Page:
← Excluding integration tests in NUnit's GUI, part 1 - Using categories | Batch File Cheat Sheet →

Excluding integration tests in NUnit's GUI, part 2 - Specifying a fixture

| tags: .net, nunit, unit-testing

In the first part of this post, I used NUnit’s [Category] attribute to separate my integration tests from my unit tests, but I wasn’t 100% satisfied with the result.

So I looked for a better solution, and after reading the GUI’s command line options again, I found out that you can tell the GUI to load only certain test classes or namespaces from the test assembly:

Specifying an Assembly and a Fixture
[…]
The name specified after the /fixture option may be that of a TestFixture class, or a namespace. If a namespace is given, then all fixtures under that namespace are loaded.

So I removed the [Category] attribute from the test class, and added the .Integration sub-namespace instead:

namespace Tasko.Tests.Integration
{
    [TestFixture]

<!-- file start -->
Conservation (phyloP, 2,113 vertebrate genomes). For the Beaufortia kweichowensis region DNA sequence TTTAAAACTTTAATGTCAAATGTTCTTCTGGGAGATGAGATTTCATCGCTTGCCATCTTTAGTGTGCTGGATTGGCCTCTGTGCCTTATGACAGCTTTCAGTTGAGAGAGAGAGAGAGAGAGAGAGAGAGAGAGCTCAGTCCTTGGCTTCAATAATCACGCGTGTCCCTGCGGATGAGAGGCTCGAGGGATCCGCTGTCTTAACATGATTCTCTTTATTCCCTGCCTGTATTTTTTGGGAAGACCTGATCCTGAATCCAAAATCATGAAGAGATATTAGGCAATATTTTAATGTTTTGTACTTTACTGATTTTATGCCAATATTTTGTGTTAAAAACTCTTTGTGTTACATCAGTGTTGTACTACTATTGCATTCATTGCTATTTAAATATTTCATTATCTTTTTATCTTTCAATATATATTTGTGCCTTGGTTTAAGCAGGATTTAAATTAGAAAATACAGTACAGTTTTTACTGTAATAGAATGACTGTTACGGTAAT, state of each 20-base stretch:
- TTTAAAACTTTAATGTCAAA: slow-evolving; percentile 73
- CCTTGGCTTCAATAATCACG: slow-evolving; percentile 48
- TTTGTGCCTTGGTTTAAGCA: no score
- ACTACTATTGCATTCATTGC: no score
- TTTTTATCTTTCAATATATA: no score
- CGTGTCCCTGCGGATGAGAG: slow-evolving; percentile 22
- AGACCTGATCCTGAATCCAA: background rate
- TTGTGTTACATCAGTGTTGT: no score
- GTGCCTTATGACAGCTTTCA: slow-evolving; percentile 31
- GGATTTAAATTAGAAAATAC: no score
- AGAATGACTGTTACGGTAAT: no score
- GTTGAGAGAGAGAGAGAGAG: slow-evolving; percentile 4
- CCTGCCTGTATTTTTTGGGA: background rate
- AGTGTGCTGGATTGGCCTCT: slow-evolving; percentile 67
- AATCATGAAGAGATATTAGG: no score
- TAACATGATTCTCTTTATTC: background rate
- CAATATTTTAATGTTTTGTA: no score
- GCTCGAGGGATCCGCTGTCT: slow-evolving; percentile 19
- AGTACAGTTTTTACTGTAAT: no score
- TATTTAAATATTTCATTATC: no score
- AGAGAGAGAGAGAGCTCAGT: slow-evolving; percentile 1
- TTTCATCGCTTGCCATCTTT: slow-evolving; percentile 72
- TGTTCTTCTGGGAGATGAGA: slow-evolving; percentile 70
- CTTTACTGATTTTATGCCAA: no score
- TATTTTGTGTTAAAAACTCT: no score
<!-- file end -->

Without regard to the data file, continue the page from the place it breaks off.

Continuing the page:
public class RavenEmbeddedTests
    {
    	// tests here
	}
}

Likewise, I moved the “normal” (non-integration) test class to the namespace Tasko.Tests.Unit.

Now I have two batch files to start the NUnit GUI.

The first one is the same like before:

path\to\nunit-x86.exe path\to\Tests.dll

…and it runs all the tests:

Running all tests

The second one tells NUnit to only run the tests from the .Unit namespace:

path\to\nunit-x86.exe path\to\Tests.dll /fixture:Tasko.Tests.Unit

This one doesn’t even load the other namespaces, so the integration tests aren’t visible at all. And of course they don’t run, no matter if I press F5 or click the “Run” button:

Running unit tests only

This may or may not work for you, because there are things you can do with categories that you can’t do when you use my solution (like assigning more than one category to a single test).

For me, the simplicity of the /fixture approach outweighs these limitations, so I’ll stick with it.


← Excluding integration tests in NUnit's GUI, part 1 - Using categories | Batch File Cheat Sheet →